What It Means To Be a Florida Gator
Writers note: I aim to contribute more "well rounded" articles in the future, discussing more than just Gator sports, but this is something I feel I need to express and get off of my chest. It's a wonderful thing to be a Gator and wherever I end up in life, I will never forget what it feels like.
It Means Donning the Orange and Blue at a Young Age
"Train 'em while they're young!" A popular phrase among any fan base concerning their beloved team, but never in my life have I heard more people express this sentiment than Gator fans.
As babies, the little boys and girls grow up with a shirt, a football, basketball or softball with the Gator logo strewn across the front. If they're lucky, they get a jersey or a cheerleader outfit as well (I was fortunate to have a No. 12 Terry Dean jersey as my prized possession).
Watching the Gator games with your dad, mom, uncle, aunt, cousins, friends and strangers becomes a way of life as a "Gator in training."
If you don't get the game, you order it on pay-per-view and have a huge block party or go to the local sports bar. It's tradition that eventually turns into habit, turns into necessity, turns into addiction.
It Means Having More Brothers and Sisters Than You Thought You Could
All you have to say is "Go Gators" and you remember what kind of fraternity you are in: one that knows no borders or boundaries. All you have to do is hear those two words and it'll put a smile on your face as you get butterflies in your stomach thinking of the season ahead—even if you are staring the Mona Lisa straight in the eyes.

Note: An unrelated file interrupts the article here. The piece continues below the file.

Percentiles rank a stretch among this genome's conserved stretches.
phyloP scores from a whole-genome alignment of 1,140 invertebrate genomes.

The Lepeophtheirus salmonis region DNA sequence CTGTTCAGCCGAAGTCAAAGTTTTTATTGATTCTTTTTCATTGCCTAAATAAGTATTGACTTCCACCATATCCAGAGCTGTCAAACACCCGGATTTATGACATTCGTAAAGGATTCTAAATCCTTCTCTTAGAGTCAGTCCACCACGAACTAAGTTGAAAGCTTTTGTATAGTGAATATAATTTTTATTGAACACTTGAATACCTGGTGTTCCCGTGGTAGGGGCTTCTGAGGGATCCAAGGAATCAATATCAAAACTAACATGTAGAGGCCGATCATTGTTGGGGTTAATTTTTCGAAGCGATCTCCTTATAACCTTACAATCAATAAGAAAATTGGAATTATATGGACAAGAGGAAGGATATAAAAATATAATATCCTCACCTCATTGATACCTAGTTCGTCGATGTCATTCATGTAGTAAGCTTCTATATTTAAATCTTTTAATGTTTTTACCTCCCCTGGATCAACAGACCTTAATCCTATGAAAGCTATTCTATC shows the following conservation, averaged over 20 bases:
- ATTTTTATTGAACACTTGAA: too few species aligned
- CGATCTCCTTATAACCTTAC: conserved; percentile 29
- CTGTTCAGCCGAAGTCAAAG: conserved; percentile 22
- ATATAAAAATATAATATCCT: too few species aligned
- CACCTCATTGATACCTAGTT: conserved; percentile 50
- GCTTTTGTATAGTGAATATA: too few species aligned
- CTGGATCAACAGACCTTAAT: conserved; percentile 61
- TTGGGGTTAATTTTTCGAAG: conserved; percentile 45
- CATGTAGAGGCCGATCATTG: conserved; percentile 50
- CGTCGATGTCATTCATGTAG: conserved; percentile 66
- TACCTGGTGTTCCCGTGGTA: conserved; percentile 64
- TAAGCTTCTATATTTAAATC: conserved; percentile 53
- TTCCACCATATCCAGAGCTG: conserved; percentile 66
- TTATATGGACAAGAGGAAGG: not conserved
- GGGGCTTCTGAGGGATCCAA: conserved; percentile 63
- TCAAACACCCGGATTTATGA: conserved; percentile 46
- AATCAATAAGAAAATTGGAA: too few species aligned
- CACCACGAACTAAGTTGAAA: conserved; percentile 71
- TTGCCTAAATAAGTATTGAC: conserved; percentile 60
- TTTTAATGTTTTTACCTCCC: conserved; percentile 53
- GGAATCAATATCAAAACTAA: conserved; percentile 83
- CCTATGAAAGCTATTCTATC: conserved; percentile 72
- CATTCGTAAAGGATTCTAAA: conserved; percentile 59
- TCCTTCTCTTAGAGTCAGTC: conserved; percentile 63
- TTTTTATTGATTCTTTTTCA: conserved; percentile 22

It means making allies in the office or at school as the Big 10 groupies (i.e. Ohio State) try to convince you that "three yards and a cloud of dust" will win you a national title.
It means never being alone.
It Means Being on Rock Bottom
Every Gator fan knows, at least once a year, some how, some way, they will disappoint. It's a natural progression, but is never taken lightly. We prefer not to talk about the Zook years.
It was an anomaly as far as we're concerned. The 0-10-1 season, well, you don't remember that very well, because the alcohol was running through you. Or at least that is your excuse.
It means having so much passion for the game that you lose your mind (DO NOT CLICK IF YOU ARE OPPOSED TO EXTREME MELTDOWNS AND LANGUAGE!!).
It Means Being on Top of the World
Back-to back-to-back. A lovely sound to a Gator's ear and a lovely vision to behold. People find our claims to having the greatest run in collegiate sports history a bit arrogant, but we triple-dog dare any fan, any college, not to brag about that if it happened to them.
We thank Jeremy Foley for firing Zook (we try to forget he hired him, though), and for hiring Billy D. and Urban Meyer. We thank Steven Orr Spurrier for essentially putting us on the map and making the University of Florida relevant in sports (and for the unbelievably hilarious remarks towards other SEC schools and the "School Out West").
We thank Danny Wuerffel and Tim Tebow for representing the University with their outstanding characters and showing that it's more a golden arm that makes a true man.
We thank the "04's" for staying. We thank Youngblood, Smith, and Marshall for being just so darn GOOD.
Most of All, It Means Having Pride
After the youthful traditions are kept; after you've seen your 1,000th Gator fan outside the state of Florida; after you're at the lowest of lows, the highest of highs, at the end of the day, you thank your lucky stars you are a Gator.
Bleeding Orange and Blue, singing the Alma Mater and high-fiving after a tremendous dunk or home run, there is nothing like it. It's Great to be a Florida Gator.
All Hail Florida Hail.
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